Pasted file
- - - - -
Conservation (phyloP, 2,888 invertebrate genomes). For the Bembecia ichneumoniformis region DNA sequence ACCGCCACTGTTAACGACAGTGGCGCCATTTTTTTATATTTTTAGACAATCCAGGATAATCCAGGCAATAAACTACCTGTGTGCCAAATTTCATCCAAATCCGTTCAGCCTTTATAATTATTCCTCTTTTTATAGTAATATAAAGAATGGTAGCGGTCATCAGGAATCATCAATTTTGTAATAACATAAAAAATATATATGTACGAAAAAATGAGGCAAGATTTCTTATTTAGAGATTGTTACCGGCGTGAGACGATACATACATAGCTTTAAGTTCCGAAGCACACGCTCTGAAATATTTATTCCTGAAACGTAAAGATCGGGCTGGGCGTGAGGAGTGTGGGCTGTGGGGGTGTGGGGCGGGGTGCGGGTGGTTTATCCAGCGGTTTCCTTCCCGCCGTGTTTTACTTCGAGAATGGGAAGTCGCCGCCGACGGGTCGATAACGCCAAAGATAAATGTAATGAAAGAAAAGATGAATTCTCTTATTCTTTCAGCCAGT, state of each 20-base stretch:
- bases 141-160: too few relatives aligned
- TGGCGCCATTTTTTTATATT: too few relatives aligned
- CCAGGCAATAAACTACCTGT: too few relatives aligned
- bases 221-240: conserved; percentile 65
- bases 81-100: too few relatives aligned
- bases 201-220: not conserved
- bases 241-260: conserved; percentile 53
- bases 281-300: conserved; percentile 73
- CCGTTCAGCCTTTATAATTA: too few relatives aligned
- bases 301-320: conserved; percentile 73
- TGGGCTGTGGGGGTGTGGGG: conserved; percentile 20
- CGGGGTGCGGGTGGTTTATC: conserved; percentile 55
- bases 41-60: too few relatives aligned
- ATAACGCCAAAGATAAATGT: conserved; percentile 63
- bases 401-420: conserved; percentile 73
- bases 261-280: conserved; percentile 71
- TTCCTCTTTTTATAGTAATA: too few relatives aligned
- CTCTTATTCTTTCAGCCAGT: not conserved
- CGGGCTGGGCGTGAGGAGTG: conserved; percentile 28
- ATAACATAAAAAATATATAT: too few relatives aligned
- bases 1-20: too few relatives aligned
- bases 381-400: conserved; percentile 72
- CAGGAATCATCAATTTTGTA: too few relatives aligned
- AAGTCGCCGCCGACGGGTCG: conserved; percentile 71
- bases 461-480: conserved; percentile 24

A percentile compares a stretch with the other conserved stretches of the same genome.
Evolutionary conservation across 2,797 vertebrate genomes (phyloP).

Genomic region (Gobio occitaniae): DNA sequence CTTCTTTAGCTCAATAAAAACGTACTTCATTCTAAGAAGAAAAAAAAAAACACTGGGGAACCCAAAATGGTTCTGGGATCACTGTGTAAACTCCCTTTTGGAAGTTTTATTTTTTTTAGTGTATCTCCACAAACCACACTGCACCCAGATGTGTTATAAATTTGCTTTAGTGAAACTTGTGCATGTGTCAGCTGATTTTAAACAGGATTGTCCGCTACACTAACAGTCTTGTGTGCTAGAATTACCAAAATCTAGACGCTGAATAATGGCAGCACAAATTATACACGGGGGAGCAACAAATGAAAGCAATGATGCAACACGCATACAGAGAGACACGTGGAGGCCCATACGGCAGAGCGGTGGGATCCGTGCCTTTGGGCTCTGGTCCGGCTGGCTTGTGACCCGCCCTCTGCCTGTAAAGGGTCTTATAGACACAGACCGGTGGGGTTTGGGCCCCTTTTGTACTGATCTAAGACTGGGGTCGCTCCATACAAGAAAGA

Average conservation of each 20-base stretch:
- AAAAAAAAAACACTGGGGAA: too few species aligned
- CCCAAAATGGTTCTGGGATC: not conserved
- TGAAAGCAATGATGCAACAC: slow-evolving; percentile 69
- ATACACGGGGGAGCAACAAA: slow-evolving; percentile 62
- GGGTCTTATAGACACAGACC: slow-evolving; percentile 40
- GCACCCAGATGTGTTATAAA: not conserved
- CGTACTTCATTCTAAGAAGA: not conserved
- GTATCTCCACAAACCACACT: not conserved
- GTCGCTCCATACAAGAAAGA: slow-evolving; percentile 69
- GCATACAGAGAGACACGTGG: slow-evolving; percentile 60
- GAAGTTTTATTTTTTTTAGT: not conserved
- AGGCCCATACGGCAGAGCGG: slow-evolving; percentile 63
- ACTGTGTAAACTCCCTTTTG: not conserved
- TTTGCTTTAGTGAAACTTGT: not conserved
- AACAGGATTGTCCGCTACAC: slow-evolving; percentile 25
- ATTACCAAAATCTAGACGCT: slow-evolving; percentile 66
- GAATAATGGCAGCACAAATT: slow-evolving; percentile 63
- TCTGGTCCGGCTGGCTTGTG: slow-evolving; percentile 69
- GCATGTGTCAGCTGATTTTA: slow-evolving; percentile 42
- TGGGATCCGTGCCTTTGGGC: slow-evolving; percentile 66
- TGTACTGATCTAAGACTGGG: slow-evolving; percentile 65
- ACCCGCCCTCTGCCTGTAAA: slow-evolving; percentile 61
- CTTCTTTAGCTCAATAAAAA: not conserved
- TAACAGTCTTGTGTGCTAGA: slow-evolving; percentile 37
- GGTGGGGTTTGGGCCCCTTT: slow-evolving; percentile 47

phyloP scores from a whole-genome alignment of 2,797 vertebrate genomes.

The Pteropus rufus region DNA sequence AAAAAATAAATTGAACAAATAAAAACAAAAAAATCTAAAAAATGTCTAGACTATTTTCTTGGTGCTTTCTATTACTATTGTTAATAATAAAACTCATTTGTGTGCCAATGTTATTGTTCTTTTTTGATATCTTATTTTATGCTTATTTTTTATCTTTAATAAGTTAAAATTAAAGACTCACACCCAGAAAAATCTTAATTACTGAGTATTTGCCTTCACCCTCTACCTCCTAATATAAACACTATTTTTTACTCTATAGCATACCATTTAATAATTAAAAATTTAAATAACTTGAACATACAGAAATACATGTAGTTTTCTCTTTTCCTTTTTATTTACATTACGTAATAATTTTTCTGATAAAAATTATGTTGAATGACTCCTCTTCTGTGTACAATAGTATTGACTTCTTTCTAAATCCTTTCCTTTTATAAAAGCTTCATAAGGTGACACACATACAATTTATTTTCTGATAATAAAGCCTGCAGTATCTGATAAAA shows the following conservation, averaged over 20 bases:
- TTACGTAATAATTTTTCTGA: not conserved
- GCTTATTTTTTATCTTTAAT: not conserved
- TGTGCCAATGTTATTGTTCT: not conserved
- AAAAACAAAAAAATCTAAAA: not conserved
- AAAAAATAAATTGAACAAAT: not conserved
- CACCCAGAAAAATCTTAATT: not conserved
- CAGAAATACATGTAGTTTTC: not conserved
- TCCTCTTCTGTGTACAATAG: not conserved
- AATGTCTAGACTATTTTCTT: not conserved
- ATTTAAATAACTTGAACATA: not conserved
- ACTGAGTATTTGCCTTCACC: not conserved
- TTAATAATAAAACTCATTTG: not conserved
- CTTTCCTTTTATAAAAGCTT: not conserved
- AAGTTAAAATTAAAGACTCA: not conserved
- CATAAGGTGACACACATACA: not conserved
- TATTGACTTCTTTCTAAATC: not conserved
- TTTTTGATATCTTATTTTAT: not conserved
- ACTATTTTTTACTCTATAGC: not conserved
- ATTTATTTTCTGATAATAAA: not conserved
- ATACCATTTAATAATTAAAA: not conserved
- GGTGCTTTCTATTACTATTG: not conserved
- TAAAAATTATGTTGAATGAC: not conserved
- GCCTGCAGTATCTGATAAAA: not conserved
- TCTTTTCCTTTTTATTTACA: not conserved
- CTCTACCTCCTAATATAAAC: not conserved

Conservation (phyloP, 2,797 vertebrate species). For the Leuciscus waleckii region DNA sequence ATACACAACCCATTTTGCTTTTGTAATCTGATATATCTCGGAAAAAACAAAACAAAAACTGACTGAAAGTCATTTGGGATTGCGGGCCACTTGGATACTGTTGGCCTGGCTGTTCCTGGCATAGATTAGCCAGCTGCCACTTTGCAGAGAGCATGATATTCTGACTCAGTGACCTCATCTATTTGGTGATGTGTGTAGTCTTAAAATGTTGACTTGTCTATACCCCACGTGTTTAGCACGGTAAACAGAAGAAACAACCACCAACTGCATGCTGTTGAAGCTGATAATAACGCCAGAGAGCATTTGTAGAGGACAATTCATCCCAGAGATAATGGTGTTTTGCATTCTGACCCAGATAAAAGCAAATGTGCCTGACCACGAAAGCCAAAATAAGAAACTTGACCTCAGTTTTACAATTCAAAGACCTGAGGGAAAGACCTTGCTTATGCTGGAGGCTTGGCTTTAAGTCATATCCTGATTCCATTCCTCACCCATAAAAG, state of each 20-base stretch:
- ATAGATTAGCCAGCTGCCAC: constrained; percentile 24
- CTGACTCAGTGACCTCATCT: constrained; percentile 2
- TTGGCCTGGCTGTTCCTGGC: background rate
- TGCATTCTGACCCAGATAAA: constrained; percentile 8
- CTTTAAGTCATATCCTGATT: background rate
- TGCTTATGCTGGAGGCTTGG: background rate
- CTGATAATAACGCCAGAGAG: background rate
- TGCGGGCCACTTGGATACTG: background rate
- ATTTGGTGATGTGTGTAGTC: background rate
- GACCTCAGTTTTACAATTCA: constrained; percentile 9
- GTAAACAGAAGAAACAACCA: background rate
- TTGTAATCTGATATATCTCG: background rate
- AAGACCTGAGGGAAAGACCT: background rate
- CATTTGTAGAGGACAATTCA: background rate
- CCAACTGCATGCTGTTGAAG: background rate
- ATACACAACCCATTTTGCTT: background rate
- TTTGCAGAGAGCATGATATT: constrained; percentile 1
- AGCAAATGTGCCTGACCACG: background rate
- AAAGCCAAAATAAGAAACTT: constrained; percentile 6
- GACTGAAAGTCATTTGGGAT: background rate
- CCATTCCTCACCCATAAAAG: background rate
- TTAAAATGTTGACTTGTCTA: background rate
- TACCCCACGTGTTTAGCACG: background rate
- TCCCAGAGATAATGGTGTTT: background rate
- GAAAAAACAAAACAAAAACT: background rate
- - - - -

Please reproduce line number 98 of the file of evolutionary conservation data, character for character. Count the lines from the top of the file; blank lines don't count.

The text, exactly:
- CCAACTGCATGCTGTTGAAG: background rate